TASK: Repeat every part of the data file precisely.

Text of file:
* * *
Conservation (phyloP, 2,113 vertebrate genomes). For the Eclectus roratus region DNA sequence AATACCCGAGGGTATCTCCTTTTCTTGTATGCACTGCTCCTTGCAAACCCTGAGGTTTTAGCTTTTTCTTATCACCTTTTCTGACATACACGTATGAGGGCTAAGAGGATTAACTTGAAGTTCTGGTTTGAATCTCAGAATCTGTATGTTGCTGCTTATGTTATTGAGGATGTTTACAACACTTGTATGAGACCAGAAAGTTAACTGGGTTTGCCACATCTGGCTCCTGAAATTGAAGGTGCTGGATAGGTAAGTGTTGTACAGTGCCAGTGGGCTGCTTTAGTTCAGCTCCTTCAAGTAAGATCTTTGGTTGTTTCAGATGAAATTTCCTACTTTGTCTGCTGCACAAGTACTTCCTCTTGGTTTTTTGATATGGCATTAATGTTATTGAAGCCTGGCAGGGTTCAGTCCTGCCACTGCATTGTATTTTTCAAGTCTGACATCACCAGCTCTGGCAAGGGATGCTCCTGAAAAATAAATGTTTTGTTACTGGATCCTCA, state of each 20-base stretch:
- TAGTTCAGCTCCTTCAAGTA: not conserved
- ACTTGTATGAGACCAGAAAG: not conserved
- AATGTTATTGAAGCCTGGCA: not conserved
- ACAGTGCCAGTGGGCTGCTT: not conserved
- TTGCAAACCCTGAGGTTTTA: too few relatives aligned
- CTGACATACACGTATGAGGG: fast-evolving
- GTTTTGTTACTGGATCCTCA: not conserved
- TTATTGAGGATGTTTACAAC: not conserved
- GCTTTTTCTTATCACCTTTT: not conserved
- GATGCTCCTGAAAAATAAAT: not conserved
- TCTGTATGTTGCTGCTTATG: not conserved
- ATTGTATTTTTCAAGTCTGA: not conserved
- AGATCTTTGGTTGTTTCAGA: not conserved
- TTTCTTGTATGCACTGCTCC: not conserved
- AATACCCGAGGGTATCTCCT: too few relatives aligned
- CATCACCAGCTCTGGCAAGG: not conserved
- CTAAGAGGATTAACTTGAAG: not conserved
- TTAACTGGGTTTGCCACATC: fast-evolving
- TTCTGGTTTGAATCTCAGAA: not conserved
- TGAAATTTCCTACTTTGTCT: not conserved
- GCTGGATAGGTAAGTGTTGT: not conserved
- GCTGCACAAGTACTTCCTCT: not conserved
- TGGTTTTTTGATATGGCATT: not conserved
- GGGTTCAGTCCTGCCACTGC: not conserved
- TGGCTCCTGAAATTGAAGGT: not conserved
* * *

Conservation (phyloP, 2,113 vertebrate genomes). For the Eclectus roratus region DNA sequence AATACCCGAGGGTATCTCCTTTTCTTGTATGCACTGCTCCTTGCAAACCCTGAGGTTTTAGCTTTTTCTTATCACCTTTTCTGACATACACGTATGAGGGCTAAGAGGATTAACTTGAAGTTCTGGTTTGAATCTCAGAATCTGTATGTTGCTGCTTATGTTATTGAGGATGTTTACAACACTTGTATGAGACCAGAAAGTTAACTGGGTTTGCCACATCTGGCTCCTGAAATTGAAGGTGCTGGATAGGTAAGTGTTGTACAGTGCCAGTGGGCTGCTTTAGTTCAGCTCCTTCAAGTAAGATCTTTGGTTGTTTCAGATGAAATTTCCTACTTTGTCTGCTGCACAAGTACTTCCTCTTGGTTTTTTGATATGGCATTAATGTTATTGAAGCCTGGCAGGGTTCAGTCCTGCCACTGCATTGTATTTTTCAAGTCTGACATCACCAGCTCTGGCAAGGGATGCTCCTGAAAAATAAATGTTTTGTTACTGGATCCTCA, state of each 20-base stretch:
- TAGTTCAGCTCCTTCAAGTA: not conserved
- ACTTGTATGAGACCAGAAAG: not conserved
- AATGTTATTGAAGCCTGGCA: not conserved
- ACAGTGCCAGTGGGCTGCTT: not conserved
- TTGCAAACCCTGAGGTTTTA: too few relatives aligned
- CTGACATACACGTATGAGGG: fast-evolving
- GTTTTGTTACTGGATCCTCA: not conserved
- TTATTGAGGATGTTTACAAC: not conserved
- GCTTTTTCTTATCACCTTTT: not conserved
- GATGCTCCTGAAAAATAAAT: not conserved
- TCTGTATGTTGCTGCTTATG: not conserved
- ATTGTATTTTTCAAGTCTGA: not conserved
- AGATCTTTGGTTGTTTCAGA: not conserved
- TTTCTTGTATGCACTGCTCC: not conserved
- AATACCCGAGGGTATCTCCT: too few relatives aligned
- CATCACCAGCTCTGGCAAGG: not conserved
- CTAAGAGGATTAACTTGAAG: not conserved
- TTAACTGGGTTTGCCACATC: fast-evolving
- TTCTGGTTTGAATCTCAGAA: not conserved
- TGAAATTTCCTACTTTGTCT: not conserved
- GCTGGATAGGTAAGTGTTGT: not conserved
- GCTGCACAAGTACTTCCTCT: not conserved
- TGGTTTTTTGATATGGCATT: not conserved
- GGGTTCAGTCCTGCCACTGC: not conserved
- TGGCTCCTGAAATTGAAGGT: not conserved